Letter to John Bowis of the EU Parliament regarding the EU directive on food supplements from David Cooper

John Bowis MEP,
The European Parliament,
60 rue Wiertz,
B-0147 Brussels,


Dear John,

I hope you will give serious consideration to an issue with which I know you are closely involved within the legislative process of the European Parliament qua British representative on the European Health Committee. It is an issue which gives myself, my family, and many of my friends very great anxiety. I have already written to my MP, Dari Taylor, and a number of other members of the European Parliament expressing our grave concerns about several pieces of legislation which are currently being passed through the Parliament: the Food Supplements Directive, the Traditional Herbal Medicinal Products Directive, and last, but by no means least, amendments to the Medicines Directive. I believe that all these elements of legislation will severely, and very unnecessarily, impinge upon the personal freedoms and choices of every individual within the United Kingdom by drastically restricting our access to many of the vitamin, mineral, and food supplements in the form in which we are presently able to purchase them in the UK. The first two pieces of legislation are clearly unnecessary in the UK since our law already requires that food supplements and natural remedies need to be as safe as food and as such are appropriately labelled. The third piece of legislation is perhaps the most worrying since it intends to change the wording of the Medicines Directive in such a way that, whether by intent or not, many food supplements, inter alia, could legally be reclassified as medicinal products. Food supplements on prescription? Has the world [sorry EU] gone bonkers?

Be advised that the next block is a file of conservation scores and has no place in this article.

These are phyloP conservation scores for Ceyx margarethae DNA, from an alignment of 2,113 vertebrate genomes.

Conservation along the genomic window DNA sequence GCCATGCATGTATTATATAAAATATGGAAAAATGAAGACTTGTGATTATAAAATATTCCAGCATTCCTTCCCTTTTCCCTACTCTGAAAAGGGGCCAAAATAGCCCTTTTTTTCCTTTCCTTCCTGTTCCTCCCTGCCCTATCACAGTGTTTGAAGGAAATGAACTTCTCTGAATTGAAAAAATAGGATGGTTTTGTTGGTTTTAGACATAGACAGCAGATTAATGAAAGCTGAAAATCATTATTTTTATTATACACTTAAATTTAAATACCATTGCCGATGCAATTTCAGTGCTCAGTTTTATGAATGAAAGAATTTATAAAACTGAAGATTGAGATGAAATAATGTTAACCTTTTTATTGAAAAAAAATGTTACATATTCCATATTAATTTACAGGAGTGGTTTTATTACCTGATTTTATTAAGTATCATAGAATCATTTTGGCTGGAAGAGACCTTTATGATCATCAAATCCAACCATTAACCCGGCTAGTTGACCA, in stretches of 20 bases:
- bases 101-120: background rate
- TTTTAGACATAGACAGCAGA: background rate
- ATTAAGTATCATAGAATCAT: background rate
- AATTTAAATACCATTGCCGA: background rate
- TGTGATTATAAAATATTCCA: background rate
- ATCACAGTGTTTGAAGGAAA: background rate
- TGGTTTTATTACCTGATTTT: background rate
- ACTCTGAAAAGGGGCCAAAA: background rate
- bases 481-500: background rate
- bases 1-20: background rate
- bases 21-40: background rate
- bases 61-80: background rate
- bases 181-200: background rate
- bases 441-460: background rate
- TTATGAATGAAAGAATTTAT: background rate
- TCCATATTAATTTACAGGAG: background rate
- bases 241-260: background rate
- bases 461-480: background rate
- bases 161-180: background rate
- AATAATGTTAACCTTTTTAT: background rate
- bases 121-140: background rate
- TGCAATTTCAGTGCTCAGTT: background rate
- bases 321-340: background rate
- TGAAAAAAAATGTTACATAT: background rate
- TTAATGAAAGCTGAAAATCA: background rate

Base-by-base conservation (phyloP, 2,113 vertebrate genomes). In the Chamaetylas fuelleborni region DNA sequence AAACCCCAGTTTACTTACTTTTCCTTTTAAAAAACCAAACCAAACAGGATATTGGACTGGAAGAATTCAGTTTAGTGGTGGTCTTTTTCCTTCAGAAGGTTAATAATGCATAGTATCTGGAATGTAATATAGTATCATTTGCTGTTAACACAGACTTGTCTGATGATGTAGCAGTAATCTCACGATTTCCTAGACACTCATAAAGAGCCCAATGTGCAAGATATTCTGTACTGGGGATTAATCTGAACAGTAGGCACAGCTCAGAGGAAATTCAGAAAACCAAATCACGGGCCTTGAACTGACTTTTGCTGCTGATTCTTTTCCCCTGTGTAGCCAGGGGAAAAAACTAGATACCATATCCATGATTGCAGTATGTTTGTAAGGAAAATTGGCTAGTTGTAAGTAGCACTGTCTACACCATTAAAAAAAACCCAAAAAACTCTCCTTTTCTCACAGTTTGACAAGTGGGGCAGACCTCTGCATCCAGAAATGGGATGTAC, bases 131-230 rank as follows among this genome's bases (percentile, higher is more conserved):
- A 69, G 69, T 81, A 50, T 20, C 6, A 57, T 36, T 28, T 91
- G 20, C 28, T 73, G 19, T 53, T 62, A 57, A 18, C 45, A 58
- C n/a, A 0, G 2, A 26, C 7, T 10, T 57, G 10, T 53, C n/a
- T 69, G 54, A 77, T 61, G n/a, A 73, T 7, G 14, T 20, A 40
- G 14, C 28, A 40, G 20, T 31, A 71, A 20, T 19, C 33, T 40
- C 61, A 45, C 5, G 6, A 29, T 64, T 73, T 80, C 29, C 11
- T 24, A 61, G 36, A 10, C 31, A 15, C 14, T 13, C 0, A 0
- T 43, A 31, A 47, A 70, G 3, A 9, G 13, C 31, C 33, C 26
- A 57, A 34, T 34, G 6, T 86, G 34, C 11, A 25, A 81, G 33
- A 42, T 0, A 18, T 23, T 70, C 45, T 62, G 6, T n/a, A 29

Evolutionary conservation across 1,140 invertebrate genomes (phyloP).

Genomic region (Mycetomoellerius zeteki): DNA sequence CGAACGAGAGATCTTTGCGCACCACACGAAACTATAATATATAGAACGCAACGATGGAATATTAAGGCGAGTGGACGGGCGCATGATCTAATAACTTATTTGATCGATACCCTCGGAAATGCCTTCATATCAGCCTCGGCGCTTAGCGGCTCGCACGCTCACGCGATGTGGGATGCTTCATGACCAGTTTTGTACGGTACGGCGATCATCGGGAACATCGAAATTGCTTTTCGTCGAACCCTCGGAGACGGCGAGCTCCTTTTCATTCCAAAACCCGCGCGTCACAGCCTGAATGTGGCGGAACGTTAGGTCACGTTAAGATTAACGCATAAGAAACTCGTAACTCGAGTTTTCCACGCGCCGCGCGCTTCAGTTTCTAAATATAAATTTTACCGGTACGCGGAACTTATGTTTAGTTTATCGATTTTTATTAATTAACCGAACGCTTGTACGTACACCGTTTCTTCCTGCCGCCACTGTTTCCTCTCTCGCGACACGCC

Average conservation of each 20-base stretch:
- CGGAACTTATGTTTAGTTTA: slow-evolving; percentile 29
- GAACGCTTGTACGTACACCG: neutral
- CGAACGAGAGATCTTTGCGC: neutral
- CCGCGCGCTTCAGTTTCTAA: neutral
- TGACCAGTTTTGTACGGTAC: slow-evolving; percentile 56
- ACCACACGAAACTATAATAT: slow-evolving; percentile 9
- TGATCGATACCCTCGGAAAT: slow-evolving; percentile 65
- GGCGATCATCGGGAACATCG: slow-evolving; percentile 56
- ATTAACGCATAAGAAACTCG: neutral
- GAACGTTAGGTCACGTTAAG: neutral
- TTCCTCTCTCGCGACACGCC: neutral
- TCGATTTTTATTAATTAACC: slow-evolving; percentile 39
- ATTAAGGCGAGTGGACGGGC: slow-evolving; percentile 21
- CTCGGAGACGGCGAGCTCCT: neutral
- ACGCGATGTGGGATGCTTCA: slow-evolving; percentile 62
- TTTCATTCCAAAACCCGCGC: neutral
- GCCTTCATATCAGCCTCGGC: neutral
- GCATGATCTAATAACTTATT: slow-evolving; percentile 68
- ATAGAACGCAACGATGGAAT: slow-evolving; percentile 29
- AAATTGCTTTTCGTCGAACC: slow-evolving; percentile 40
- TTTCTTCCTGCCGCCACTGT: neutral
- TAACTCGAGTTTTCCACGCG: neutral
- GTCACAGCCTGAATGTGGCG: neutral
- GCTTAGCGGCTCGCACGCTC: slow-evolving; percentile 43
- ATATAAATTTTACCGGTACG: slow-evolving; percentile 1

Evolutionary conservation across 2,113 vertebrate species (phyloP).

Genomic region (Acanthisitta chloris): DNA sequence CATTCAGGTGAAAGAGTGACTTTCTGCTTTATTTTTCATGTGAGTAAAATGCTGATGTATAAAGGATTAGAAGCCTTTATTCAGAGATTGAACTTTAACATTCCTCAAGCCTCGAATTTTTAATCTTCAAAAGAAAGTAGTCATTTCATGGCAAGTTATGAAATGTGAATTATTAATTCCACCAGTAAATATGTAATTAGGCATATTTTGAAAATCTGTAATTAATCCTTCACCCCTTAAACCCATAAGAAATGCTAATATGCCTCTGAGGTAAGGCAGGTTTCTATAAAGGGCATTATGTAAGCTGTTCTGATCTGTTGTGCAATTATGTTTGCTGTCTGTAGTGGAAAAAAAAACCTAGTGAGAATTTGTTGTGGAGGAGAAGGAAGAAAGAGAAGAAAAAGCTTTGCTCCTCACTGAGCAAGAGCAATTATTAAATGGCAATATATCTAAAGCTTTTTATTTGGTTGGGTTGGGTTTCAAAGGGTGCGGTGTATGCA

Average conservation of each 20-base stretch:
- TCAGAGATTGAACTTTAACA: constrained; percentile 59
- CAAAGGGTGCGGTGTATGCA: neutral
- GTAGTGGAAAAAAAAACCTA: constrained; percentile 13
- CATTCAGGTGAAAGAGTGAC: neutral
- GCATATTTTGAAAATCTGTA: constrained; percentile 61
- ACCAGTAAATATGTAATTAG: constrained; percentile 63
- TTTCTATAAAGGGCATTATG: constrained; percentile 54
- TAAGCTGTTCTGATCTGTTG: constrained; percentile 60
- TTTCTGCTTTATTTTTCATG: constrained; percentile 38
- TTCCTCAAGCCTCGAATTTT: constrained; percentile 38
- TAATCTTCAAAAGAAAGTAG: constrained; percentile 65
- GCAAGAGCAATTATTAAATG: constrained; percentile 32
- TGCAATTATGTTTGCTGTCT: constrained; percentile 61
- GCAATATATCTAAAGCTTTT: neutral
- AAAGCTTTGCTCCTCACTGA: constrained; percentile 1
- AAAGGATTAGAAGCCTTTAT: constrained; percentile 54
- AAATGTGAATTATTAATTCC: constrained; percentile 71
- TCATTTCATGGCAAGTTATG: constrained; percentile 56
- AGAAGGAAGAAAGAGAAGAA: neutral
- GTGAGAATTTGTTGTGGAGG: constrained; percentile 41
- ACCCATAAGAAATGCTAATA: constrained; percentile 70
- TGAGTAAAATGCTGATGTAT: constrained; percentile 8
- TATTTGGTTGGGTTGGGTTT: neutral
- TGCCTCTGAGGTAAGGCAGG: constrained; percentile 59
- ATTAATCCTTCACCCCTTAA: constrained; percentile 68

I, along with many other citizens, am a great believer in the power of vitamins, and other food supplements, to enhance my health, and therefore my quality of life, and also in the power of individuals to have freedoms to make informed choices—
especially where those freedoms affect their health. I am, therefore, appalled that this particular freedom of choice is about to be taken away from myself and other
individuals within the UK through the passing of cumulative European legislation which severely restricts the sale of ‘higher’ dosages of vitamins, minerals and food supplements to individuals within the member countries of the European Union, and which may eventually lead to many completely harmless [but health enhancing] food supplements being categorized as ‘medicinal’ products. I have many serious concerns about such legislation and the issues surrounding it, some of which I will outline as concisely as I can in the following paragraphs.